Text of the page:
Let’s fix education and the country in one blog post. Simple, right?
Oh, hold on a moment. Not simple. That’s the one. Still, it’s a subject worth thinking about. Over the past few weeks I’ve had a couple of thoughts about what might improve education (and, over time, the country). I know that education isn’t always the answer, but it does make a difference and it’s important to think about what we teach children.
I hope that my two suggestions here are worthwhile and make good sense, however I welcome any feedback / comments / suggestions.
Idea 1: Political philosophy
“Political philosophy” makes it sound a bit grander than it really is. What I’m getting at is – teach children what the differences are between different political parties. For example, what drives the Conservative party, and how does that differ from the Labour party?
I was talking to a friend the other day about this, and both of us (who’d been through the education system about ten years apart) said that we had never really had any teaching at all on different political parties / ideologies. It’s taken me to the age of 33 to begin to understand the different political parties and where they’re coming from. Surely it would have been helpful to have some info when I was at school?
This is what I don’t understand: the government expect us to vote – but we don’t get given any information to help us make that choice. In my case, I started out simply by voting for who my parents voted for, because I didn’t know any better. What would have helped a lot is some understanding of the ‘big picture’ of where the different parties were coming from – election leaflets will often focus on one or two issues, but that doesn’t really give you much of a picture of where they’re coming from.
We live in tough times, politically – there is a huge amount of division in the country. If younger people were encouraged to think for themselves about politics, rather than simply sharing memes on social media, I think this would help a lot with understanding ‘the other side’.
One of the interesting things about the last election was that younger folk mostly voted for Labour – the older the voter, the more likely to vote Conservative. I’m sure there are many reasons for this, but one reason is likely the use of social media. If I based my voting decision purely on the memes I saw on Facebook, I’d probably have voted Labour too.
All parties want to attract younger voters. I think a good start would be to encourage young people to understand the difference between political philosophies and make an educated decision, rather than simply relying on messages that get sent out on social media (which are, shall we say… not very balanced). In retrospect, I would have really valued this at school – why not make it part of the curriculum? I feel this would be a good start at helping people who are on different sides of the political spectrum understand each other a bit better. Facebook tends to divide – why not use the schools system to bring together?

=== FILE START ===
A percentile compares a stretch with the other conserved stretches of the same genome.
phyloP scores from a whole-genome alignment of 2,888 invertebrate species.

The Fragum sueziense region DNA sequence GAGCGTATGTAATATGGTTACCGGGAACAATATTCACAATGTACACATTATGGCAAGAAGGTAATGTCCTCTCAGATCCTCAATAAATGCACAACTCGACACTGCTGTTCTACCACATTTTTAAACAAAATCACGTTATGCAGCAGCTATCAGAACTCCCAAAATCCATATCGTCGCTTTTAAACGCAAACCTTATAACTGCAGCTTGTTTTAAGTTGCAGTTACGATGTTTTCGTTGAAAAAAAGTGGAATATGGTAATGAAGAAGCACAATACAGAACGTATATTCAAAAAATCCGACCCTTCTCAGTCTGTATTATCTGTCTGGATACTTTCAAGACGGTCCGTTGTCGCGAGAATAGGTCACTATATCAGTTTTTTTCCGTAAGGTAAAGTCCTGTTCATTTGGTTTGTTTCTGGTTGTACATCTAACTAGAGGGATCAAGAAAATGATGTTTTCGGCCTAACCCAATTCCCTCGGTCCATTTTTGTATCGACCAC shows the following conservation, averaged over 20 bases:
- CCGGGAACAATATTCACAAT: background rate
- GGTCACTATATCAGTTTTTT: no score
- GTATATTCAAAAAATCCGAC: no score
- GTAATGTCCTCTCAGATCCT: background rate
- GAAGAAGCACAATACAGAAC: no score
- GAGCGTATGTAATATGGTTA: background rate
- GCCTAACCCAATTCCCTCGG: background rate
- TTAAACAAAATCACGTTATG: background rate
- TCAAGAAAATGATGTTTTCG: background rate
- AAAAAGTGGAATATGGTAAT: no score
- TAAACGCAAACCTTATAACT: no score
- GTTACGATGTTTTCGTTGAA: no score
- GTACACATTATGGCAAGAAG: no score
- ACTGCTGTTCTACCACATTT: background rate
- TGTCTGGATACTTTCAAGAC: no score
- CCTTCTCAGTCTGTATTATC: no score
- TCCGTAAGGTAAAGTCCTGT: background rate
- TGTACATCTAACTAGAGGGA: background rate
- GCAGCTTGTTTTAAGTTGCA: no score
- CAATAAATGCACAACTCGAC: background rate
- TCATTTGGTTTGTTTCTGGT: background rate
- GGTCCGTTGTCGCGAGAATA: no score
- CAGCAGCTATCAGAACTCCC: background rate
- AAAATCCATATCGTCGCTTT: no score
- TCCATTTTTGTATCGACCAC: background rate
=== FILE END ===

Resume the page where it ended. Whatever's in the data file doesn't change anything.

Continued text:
Idea 2: Marriage and family
At the moment schools / the government seem willing to bend over backwards to help a small minority of people (transgender / ‘genderfluid’), while at the same time being unwilling to help a huge number of young people who are affected by family breakdown.
If you don’t think that family breakdown is a huge issue, have a read through the Marriage Foundation website.
Some of their key facts:
- If current trends remain as they are, any child born today in the UK has only a 50/50 chance of being with both their birth parents by the age of 15.
- Cohabiting parents make up 19 per cent of all couples with dependent children, but account for half of all family breakdown.
- Nearly all parents (93 per cent) who stay together until their children reach 15 are married.
- Parents who are married before they have a child are far more likely to stay together.
And the list goes on.
The point is, it is beyond question that marriage brings with it many benefits – to individuals, to children, to society. And yet, when I was at school at least (and I don’t know what the experience of other people is) – we weren’t really told any of this.
We were taught a little about the biology of sex, we were taught about reproduction – but we weren’t taught about marriage. It was simply assumed that we’d learn about it from elsewhere.
I appreciate that the government is in a bit of a bind here, because every time the promotion of marriage is mentioned (it gets talked about from time to time) some people get very angry. Many people don’t like the implied criticism of their life choices, which is understandable. But the statistics are clear for all to see. The facts do not change just because some people find them inconvenient.
My suggestion would be simply to teach this to young people without bias: let them look at the statistics for themselves, let them analyse what the marriage foundation (and others) have to say – let them think critically about it.
When I was a teenager, and it seems still today, ‘received wisdom’ (i.e. what everyone else is doing) is – you get together with someone, sleep with them, move in with them, have kids, and then – and only then – if you’re really committed, you get married. I think this is basically the wrong way round, demonstrably so, and perhaps if a few more children were exposed to this kind of thinking it might help them to make better – or at least more informed – choices.
So, those are my two suggestions for sorting the country out. It all boils down to letting kids analyse and think critically about issues without fear of getting the ‘wrong’ answer. Give them the information they need. Maybe, just maybe, it might help a little to bridge some of the gaps which have opened up in our society.